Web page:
directors on the call as well. >> the dollars allocated for permanent housing less than half are allocated so far. wondering for permanent housing as it relates to family housing. what are the actual timelines to be able to move these forward? i know there are families on wait lists waiting for things to move forward. realtime impact on people's lives. can you speak to the family housing plan and in particular the question of when and how this is going to get out that
>> they will be rolling out later. single site brick and mortar. we have brought three buildings forward for acquisition this year. two of those are k buildings. we are excited about that. they are smaller buildings. total of 70 units between those two buildings. we are on the lookout for additional ones. we have 40 family units coming on as part of acquisition of panama rammic hotel. family housing is a challenge. fewer believes with large units to accommodate families as
opposed to single adults. we are continuing to scour the market for good family housing opportunities. >> we don't have a timeline on release of funds for the permanent housing or there is also just so many things here. sounds like from my feedback pretty much all of them there is a sense in all of them have not been fully released. flexible housing subsidy pool, k and family flex pools. there is a lot of feedback from people the money is not getting out even though it was allocated. is there anything to say about the timeline on any of those
things. >> the family flex subsidies were delayed. 220 in early 2022. i failedded to note earlier that part of the delay is that we have been over the last couple months working to reallocate funding to support rollout of 906 emergency housing vouchers. they are a huge resource and exciting to house 1,000 households. h. d did not provide service dollars. we had to reallocate from our budget to pay the services. we have 377 vouchers to be supported by services from plex subsidy pool budget. we prioritized getting those out
first before the regular flex vouchers because of the urgency of not using the opportunity to deploy hud vouchers which are time limited. those 377 are in process. >> mary kate. >> you spoke around contracting delays on some of these larger expenditures. some of the questions around the families. pools specifically. can you speak to both of those things and what your experience has been? >> yes. in basically 2020 during the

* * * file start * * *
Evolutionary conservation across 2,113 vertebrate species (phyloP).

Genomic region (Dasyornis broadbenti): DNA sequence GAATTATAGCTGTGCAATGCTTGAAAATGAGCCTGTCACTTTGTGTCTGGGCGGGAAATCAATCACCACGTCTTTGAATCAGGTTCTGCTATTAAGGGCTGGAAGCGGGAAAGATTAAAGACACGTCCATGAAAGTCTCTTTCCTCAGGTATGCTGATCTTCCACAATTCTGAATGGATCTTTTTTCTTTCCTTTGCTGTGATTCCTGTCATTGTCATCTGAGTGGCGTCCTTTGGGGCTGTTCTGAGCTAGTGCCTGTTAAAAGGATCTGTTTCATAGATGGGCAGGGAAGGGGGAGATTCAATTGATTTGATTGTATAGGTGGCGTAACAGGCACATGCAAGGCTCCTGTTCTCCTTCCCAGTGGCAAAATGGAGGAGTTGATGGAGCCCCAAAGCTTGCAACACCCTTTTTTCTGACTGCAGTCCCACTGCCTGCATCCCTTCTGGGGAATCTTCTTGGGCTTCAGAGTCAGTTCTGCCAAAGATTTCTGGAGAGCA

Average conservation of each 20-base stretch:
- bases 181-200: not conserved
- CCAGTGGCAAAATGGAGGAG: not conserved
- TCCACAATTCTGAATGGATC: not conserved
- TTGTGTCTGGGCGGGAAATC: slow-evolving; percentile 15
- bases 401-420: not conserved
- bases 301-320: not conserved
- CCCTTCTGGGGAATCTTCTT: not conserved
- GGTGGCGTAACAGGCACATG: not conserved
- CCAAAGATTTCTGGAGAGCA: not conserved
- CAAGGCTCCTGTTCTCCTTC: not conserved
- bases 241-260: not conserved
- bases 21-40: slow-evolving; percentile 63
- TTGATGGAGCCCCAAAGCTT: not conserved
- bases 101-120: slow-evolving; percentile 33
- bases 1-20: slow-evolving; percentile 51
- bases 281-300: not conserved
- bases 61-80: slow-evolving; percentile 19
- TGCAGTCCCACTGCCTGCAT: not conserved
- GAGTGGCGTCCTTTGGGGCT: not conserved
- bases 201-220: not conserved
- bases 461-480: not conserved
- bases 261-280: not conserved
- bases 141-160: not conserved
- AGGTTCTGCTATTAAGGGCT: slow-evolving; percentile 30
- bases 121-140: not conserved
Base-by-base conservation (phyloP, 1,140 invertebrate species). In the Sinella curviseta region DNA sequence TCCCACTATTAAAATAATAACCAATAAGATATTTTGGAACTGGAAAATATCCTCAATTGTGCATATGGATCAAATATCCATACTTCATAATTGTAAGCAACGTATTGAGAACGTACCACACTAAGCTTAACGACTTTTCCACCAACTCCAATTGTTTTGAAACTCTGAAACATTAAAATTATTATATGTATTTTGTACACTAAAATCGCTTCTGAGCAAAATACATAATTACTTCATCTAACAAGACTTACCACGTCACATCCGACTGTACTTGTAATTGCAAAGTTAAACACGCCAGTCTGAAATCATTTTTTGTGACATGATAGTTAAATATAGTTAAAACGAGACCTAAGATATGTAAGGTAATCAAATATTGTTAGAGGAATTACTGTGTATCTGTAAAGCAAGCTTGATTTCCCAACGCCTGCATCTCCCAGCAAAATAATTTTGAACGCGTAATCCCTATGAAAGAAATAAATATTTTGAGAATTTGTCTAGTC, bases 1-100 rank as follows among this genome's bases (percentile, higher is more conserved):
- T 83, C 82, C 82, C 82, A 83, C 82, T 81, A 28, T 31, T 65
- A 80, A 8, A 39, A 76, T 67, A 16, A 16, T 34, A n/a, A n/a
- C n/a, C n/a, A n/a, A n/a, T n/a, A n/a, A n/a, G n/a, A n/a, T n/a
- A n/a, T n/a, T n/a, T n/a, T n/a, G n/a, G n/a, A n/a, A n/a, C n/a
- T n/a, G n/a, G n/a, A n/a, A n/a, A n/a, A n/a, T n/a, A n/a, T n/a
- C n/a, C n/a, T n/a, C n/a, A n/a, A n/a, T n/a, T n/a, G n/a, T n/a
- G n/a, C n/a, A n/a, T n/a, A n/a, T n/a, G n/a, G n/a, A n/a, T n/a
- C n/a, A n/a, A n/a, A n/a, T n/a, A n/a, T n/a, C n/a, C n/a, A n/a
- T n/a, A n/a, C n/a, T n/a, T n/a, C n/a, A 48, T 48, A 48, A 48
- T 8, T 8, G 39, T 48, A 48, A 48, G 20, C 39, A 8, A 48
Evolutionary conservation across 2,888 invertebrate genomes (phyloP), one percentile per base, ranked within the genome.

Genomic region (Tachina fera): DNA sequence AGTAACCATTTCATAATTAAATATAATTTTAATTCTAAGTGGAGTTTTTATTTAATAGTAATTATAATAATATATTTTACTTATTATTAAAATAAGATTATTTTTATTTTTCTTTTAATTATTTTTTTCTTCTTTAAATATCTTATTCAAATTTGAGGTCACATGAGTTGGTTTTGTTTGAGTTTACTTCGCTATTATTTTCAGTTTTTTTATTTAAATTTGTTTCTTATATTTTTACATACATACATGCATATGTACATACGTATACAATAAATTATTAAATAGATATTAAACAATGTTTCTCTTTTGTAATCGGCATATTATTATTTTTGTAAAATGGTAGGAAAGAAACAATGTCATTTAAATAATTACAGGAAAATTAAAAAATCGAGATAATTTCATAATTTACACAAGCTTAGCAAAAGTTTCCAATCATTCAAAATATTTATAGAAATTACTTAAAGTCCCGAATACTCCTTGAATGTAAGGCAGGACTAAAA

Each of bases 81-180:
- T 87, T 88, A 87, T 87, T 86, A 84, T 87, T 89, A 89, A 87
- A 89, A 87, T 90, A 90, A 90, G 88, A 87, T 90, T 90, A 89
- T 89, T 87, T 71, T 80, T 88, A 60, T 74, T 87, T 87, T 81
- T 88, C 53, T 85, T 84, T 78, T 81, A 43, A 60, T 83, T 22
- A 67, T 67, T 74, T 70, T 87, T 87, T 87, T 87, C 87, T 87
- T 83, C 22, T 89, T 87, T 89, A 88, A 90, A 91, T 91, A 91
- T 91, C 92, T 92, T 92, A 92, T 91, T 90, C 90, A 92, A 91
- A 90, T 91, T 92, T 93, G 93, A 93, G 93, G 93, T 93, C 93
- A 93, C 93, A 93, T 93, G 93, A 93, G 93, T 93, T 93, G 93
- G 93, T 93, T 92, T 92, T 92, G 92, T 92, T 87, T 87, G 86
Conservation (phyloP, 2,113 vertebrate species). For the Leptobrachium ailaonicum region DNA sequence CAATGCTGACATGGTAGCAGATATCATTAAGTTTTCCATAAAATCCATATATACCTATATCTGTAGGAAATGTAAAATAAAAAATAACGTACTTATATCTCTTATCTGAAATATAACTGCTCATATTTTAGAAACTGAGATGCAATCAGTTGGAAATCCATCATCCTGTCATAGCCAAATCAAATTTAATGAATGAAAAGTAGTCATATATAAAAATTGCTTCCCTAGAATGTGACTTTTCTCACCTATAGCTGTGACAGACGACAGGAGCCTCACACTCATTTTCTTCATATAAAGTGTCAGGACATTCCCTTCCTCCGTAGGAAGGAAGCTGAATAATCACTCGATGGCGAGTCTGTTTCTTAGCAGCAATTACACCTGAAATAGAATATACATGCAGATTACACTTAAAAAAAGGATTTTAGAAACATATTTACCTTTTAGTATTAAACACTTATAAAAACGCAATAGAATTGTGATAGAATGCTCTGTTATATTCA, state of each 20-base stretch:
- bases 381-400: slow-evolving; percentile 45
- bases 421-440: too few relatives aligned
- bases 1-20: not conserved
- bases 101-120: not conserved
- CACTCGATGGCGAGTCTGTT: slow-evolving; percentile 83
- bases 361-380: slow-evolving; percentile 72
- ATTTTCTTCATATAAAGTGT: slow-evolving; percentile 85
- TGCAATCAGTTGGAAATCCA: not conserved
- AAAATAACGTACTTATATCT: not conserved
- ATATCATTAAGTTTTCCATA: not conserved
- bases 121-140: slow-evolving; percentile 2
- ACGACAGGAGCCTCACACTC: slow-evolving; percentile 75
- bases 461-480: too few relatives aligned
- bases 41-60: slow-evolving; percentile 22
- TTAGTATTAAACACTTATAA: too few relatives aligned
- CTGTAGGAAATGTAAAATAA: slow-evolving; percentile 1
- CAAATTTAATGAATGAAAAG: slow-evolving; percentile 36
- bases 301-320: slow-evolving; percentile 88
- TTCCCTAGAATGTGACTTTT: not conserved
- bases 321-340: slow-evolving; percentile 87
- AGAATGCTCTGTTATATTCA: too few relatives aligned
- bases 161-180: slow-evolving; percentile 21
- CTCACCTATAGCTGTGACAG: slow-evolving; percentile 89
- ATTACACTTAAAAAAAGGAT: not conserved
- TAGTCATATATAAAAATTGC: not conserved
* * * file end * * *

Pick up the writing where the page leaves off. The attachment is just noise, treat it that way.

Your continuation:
budget process that year there was over $1 million allocated to begin family flex pool over the next couple fiscal years, year one and two. that started in 2021. >> there has been money for quite awhile that hasn't rolled out yet. the reason there was a community process that the community has given a lot of feedback around what those subsidies should look like. i hear the priority is getting the emergency house be vouchers allocated. it is for families and survivors which we appreciate. the money for flexible housing
much has been sitting there for a while. we just need to get that process together and start rolling out the funds. to the point also about the housing acquisition plan for families in k. there is 225 units that are targeted for acquisition. 77 acquired that is wonderful. we need to acquire the balance. for families there is 350 to 450 units to be acquired and 44 acquired due to panama rammic. i am not aware of all buildings. i am not sure there are any beyond 333 12th street that is a great opportunity that folks are looking at. not sure of the plan to acquire or move forward on family housing. there are 100 families on
shelter wait. between emergency housing and we could fix that if we could figure out how to unstick and move forward on these efforts. >> i did have questions around the shelters and what our plan is around safe noncongregate shelter options as the pandemic still continues. we had a hearing on broader pandemic recovery, but where are things around shelter access and shelter expansion? as part of that we approved emergency hotel vouchers for
families. could you have somebody speak to those issues? >> i know we had those. >> we are rolling out vouchers. reinflating shelters to the extent we can in accordance with department of public health. we are going to engage in conversations with shelter providers how to move forward with congregate shelter to keep people safe there. are best practices out there that we can learn from and about in the congregate shelter system. we are expanding stabilization rooms. as i mentioned in my presentation we are looking to bring 7-eleven post on as
noncongregate shelter which is one of the first -- we are trying out different kinds of shelter in our system and trying to get away from the big congregate shelters but we need those. we are expanding that. we have a winter shelter that i mentioned that will really help with capacity in the winter months. we may open a second one. noel, you can answer the question specifically about the vouchers how many we have rolled out or hopefully you can. >> yes, the 100 vouchers in the budget has not rolled out. we are in process of deploying the k vouchers through a work order to ocd to continue